Congressional Republicans’ Dereliction of Duty
The New York Times’s report that the FBI opened a counterintelligence investigation into whether President Donald Trump was acting as a Russian agent raises the prospect that the president may be a clear and present danger to US national security.
It wasn’t just the FBI investigating—both the House and Senate intelligence committees opened investigations into Trump’s ties to Russia. But over the past two years, instead of trying to protect our national security, Republicans in Congress worked hard to undermine US law enforcement and protect Trump at all costs. They have been derelict in upholding their duty to protect the Constitution and the country from all enemies, foreign and domestic.
Even now, as evidence of collusion mounts, Senate Republicans blocked an effort to stop the Trump administration from weakening sanctions on Oleg Deripaska, a Russian oligarch with a long history of advancing Kremlin interests abroad—often in association with Trump’s former campaign chairman, Paul Manafort. Meanwhile, Republicans on the House Intelligence Committee may boycott reopening the investigation they prematurely closed. Whose interests are they representing?
Under former Trump transition official Devin Nunes, the House Intelligence Committee’s investigation was a cover-up from the very beginning.
- Rather than investigating the Trump campaign’s extensive ties to Russia, Nunes chased after leaks, relitigated debunked anti-Clinton conspiracy theories, and ran interference on behalf of the White House.
- Even as Special Counsel Robert Mueller and his team uncovered more evidence of collusion, the Republican members of the House intelligence committee cut their investigation short, baselessly undermining the intelligence community’s unanimous conclusion that Russia sought to help Trump in 2016. At the time, they had failed to obtain full testimony from individuals involved in 81 percent of the Trump campaign’s known contacts with Russia—a number that has only grown as the contact count has risen to more than 100.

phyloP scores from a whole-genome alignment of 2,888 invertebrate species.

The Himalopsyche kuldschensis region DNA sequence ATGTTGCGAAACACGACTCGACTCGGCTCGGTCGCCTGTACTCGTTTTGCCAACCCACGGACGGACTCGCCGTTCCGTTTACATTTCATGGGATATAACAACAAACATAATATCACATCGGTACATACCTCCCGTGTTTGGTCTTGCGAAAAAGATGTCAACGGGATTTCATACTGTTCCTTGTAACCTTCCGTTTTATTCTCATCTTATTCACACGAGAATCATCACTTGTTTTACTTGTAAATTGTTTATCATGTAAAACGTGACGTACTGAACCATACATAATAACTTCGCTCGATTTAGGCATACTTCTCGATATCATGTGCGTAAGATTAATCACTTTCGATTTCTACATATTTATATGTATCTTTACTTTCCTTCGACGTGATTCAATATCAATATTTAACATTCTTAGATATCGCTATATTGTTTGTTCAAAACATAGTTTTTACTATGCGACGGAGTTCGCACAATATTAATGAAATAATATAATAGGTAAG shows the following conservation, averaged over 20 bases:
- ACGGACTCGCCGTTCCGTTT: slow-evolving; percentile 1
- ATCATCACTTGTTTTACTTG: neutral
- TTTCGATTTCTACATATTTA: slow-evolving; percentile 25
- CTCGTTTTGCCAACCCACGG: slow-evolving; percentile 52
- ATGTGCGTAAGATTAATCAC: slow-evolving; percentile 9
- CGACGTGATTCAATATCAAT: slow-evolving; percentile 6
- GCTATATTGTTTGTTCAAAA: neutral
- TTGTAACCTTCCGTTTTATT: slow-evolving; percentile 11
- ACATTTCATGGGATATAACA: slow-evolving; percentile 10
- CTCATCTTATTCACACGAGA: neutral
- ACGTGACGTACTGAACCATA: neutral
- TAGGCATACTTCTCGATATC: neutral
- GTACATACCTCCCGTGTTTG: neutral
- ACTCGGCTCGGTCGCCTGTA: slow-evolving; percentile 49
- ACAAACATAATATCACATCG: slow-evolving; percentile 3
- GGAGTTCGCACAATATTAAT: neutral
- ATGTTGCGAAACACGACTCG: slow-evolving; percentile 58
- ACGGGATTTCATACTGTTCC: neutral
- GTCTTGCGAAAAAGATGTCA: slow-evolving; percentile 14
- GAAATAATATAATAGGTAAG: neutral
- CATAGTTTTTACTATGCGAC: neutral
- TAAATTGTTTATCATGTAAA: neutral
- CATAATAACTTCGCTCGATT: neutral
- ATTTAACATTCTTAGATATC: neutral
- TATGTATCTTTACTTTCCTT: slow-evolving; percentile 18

Senator Richard Burr, the chair of the Senate Intelligence Committee, has also failed to thoroughly investigate the president’s ties to Russia.
- In February 2017, Burr reportedly joined Nunes for a closed-door meeting at the White House where the president sought their help knocking down accelerating reports about the Trump campaign’s meetings with Russian officials.
- Under Burr’s leadership, the Senate Intelligence Committee has since refused to subpoena key witnesses and documents, such as the records of Donald Trump Jr.’s phone calls setting up the June 9, 2016, meeting in Trump Tower.
Congressional failure comes straight from the top: GOP leadership is all in on protecting Trump.
- Mitch McConnell stood in the way of efforts to condemn Russian interference during the campaign and has since steadfastly refused to bring to the floor bills that would protect Mueller from interference. In one of the first moves of the 116th Congress, he voted to weaken sanctions on a Russian oligarch involved in interfering in our democracy.
- Former Speaker of the House Paul Ryan could have stopped Nunes’s attacks on the investigation—not to mention those of other caucus members like Jim Jordan and Mark Meadows—and repeatedly chose not to do so. Ryan repeatedly backed Nunes in his showdowns with the Justice Department when he sought to selectively release classified information, most famously in the “Nunes Memo.”
- There’s no reason to believe the new House Minority Leader Kevin McCarthy, who in 2016 joked behind closed doors that Trump and Congressman Dana Rohrabacher were on Putin’s payroll then backed them anyway, will change his predecessor’s course. McCarthy this week indicated that House Republicans would boycott reopening the intelligence committee investigation.
Republicans may no longer control both houses of Congress, but they’re still defending a suspected Russian agent every chance they get.
- Oklahoma Senator James Lankford dismissed news that Trump’s campaign chairman shared polling data with an accused Russian intelligence operative as inconsequential because Manafort knew the operative before the campaign.
- Wisconsin Senator Ron Johnson shrugged off Trump’s reported attempts to conceal the details of his meetings with Russian President Vladimir Putin as “unorthodox” rather than a threat to national security.
- Newly-elected Missouri Senator Josh Hawley seems to think reports that the FBI investigated Trump as a potential Russian agent reflect poorly on the FBI, not the president whose behavior prompted the investigation.
Whether the president is loyal to the American people or to a hostile foreign country engaged in an ongoing attack on our democracy is the most urgent question facing the country. Congressional Republicans were derelict in their duty to protect the nation. Addressing this question is not just the responsibility of law enforcement; it is also fundamentally the responsibility of Congress—and they must act.